500 Days Of Film Reviews First Man Starring Ryan Gosling And Clare Foy
After the death of their young daughter, Neil Armstrong (Ryan Gosling) and his wife, Janet (Clare Foy), welcome the opportunity to join Project Gemini, NASA’s ambitious human spaceflight programme.
Both believe that this is the fresh start they so desperately need. However, neither could possibly have imagined the journey their family and the world would soon be taking and the true cost of man’s mission to the moon.
Is It Any Good?
Damien Chazelle does something remarkable in his superb film, First Man.
He takes a historic event, one of the most iconic and well known stories in modern times and creates something fresh. Really, who would have thought there was anything new left to say about Neil Armstrong and the Apollo moon landing?
While it is based on the book by James R. Hansen (which I have not read… yet), First Man is no traditional biopic. The film focuses on a specific time frame - the decade leading up to Apollo 11 - and steadfastly refuses to retread the Armstrong timeline we know so well.
Instead we find a man overwhelmed by loss, a loving husband and father isolated by grief and devoted to his work. Superbly portrayed by Ryan Gosling, Armstrong is quiet and reserved with exceptional focus and unwavering determination.
Despite the dangers of NASA’s moon mission, Armstrong has the coolest of cool heads (and a wonderful dry sense of humour) and is able, on several occasions, to manoeuvre himself out of the most challenging situations.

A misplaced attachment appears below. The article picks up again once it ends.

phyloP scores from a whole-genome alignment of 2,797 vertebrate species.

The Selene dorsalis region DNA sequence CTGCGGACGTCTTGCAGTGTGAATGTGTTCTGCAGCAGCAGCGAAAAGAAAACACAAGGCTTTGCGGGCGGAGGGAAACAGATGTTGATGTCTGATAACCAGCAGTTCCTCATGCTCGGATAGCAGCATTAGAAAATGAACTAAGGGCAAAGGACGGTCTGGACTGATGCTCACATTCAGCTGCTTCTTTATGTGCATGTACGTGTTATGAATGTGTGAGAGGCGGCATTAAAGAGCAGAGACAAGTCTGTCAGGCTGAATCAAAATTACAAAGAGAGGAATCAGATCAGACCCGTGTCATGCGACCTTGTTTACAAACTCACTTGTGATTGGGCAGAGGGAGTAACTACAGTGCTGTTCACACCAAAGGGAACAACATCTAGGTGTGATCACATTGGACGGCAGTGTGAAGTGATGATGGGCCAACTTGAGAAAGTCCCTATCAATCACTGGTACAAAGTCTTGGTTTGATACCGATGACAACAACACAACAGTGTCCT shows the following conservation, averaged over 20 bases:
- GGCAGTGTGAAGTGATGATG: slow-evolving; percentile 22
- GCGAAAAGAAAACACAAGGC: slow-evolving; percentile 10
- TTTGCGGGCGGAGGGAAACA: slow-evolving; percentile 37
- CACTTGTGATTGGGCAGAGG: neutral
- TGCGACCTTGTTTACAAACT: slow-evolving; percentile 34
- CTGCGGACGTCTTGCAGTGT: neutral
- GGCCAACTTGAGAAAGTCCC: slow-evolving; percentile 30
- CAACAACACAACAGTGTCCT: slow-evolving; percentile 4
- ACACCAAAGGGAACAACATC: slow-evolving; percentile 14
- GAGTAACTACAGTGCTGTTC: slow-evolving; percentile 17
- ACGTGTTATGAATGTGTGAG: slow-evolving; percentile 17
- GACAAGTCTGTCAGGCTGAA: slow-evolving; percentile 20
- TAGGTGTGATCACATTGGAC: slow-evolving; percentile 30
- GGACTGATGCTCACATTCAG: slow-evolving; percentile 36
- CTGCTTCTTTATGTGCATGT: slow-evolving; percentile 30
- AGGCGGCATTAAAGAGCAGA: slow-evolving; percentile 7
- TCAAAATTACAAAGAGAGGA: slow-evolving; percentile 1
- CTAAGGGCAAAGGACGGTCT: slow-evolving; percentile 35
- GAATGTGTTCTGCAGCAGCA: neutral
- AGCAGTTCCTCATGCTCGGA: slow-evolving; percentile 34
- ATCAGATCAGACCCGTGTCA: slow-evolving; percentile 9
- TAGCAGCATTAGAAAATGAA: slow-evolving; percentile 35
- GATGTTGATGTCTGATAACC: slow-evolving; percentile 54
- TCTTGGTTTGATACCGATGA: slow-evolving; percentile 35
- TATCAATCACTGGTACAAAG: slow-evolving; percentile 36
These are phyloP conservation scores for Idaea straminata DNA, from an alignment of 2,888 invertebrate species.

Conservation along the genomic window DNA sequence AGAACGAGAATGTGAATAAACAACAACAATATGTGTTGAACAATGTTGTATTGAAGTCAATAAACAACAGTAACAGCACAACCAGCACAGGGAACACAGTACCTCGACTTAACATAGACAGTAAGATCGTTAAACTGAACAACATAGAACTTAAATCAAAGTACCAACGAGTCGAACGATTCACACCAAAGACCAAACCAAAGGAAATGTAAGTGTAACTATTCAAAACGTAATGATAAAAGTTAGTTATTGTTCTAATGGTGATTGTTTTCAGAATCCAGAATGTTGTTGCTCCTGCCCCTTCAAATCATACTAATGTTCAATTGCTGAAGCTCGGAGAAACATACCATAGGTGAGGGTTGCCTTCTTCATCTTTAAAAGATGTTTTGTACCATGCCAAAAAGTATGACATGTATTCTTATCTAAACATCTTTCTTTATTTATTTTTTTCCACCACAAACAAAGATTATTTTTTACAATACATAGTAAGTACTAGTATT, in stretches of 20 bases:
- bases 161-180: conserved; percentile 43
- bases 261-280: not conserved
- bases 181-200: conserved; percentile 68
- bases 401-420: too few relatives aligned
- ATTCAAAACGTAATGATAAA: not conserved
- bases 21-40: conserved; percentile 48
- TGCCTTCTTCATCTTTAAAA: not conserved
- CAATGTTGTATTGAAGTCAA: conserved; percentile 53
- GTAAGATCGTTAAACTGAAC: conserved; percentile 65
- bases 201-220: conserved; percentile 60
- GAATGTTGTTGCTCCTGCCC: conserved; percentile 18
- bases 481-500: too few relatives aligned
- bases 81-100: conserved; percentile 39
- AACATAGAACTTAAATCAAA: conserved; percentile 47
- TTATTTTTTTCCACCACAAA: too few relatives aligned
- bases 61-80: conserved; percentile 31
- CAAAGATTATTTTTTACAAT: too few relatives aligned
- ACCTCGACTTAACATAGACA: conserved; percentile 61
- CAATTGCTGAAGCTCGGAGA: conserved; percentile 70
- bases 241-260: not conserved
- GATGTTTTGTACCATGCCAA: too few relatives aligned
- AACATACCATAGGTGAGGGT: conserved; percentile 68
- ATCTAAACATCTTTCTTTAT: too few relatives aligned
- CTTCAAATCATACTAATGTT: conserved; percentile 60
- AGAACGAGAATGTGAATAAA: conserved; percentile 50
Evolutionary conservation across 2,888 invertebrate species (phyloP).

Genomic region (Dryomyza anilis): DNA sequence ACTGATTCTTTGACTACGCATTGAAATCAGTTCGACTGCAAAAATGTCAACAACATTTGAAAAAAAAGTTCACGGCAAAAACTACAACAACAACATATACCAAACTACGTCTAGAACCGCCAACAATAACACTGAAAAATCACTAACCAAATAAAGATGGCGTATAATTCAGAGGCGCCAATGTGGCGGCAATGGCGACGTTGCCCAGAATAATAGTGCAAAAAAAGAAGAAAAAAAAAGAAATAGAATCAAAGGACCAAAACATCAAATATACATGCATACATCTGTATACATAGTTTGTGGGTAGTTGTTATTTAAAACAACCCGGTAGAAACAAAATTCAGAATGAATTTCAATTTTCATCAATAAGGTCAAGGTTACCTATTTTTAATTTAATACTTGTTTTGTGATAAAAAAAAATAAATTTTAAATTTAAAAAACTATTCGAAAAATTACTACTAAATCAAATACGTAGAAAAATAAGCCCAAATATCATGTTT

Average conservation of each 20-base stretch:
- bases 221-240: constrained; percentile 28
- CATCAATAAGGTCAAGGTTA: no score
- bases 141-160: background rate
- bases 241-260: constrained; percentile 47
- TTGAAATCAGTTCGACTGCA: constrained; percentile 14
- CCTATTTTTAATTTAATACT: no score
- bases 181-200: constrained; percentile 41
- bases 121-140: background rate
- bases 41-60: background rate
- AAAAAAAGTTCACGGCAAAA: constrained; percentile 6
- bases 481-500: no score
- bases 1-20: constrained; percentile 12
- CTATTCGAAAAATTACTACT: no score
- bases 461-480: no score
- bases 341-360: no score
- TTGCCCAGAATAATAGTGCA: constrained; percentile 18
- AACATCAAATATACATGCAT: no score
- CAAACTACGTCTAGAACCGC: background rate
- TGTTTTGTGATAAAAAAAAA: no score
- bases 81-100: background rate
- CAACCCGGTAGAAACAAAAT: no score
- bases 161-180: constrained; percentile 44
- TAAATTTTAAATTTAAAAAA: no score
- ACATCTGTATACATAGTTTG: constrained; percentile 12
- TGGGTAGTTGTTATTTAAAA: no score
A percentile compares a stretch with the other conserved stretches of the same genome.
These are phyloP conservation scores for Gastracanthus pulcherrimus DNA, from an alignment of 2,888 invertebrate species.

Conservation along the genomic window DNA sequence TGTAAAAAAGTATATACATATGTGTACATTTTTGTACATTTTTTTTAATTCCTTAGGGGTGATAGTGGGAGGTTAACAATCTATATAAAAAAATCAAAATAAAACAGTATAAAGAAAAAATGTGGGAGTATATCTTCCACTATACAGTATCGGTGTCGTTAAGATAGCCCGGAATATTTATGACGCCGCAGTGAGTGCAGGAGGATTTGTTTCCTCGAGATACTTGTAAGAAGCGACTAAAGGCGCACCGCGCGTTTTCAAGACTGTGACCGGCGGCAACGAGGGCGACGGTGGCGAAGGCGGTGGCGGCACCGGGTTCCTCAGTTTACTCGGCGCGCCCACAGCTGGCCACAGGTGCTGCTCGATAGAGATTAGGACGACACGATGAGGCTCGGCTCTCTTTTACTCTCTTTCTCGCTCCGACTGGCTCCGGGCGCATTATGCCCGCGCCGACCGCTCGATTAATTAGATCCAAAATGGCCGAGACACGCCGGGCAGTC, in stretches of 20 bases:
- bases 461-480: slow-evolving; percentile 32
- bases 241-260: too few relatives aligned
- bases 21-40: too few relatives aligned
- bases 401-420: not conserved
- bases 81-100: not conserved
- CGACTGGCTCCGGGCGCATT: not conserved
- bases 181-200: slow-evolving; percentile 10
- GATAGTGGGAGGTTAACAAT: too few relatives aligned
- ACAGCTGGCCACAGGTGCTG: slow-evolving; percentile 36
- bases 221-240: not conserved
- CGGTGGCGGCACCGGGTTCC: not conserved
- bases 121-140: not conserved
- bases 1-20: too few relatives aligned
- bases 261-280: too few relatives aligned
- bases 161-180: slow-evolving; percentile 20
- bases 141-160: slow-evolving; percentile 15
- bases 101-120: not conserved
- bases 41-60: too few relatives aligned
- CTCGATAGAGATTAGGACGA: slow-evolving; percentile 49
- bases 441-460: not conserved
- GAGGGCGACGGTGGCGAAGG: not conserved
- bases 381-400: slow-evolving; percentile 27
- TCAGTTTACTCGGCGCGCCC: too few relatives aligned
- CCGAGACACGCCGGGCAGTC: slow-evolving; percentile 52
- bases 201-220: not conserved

You see, this is not the NASA we know so well from (the many) Apollo stories. This is not a NASA full of shiny rockets and sleek launches, it’s a nuts and bolts space programme made, as Janet Armstrong (a compelling and powerful performance from Clare Foy) observes, out of balsa wood.
The controversial risks (and financial cost) of the moon mission are certainly made clear in First Man. The astronauts and their families live in the shadow of almost inevitable tragedy. Loss is a part of their lives and it takes a devastating toll.
First Man is utterly immersive. Chazelle wanted his audience to feel as if they were in the rockets (and various other aircraft) with Armstrong. From the film’s opening scenes until its very last moments, the director more than succeeds in his aim.
The film’s soundscape is tremendous - full of alarming bangs, howls and rattles. Meanwhile, the camera shudders and shakes convulsively. It is a dizzying, disorientating experience - one that gives us an inkling of what it must have been like to be an Apollo astronaut.
Linus Sandgren’s superb cinematography ensures First Man's incredible authenticity. However, the film also has a thoughtful, ethereal quality. There are stunning moments of silence and equally breathtaking and magical moments that combine beautiful visuals with Justin Hurwitz’s exquisite score.
This is a remarkable film - one that stays with you long after you leave the cinema. First Man humanises a truly iconic tale - giving it greater emotional depth and power than the history books will often allow.
Chazelle's confident storytelling is aided by the co-operation of Armstrong’s family and consultations with astronauts including Jim Lovell. His film honours those who took part in the race to the moon - both within the space programme itself and the families left at home.
First Man surprises us with a moving and deeply personal story of grief and loss. This is both a fascinating and humbling tale about an extremely courageous group of people and an intimate and poignant portrait of one of the most famous men in history.
Have you seen First Man?
If you have, what do you think of Damien Chazelle’s film? Let me know in the comments section below or over on Twitter. You can find me @500DaysOfFilm.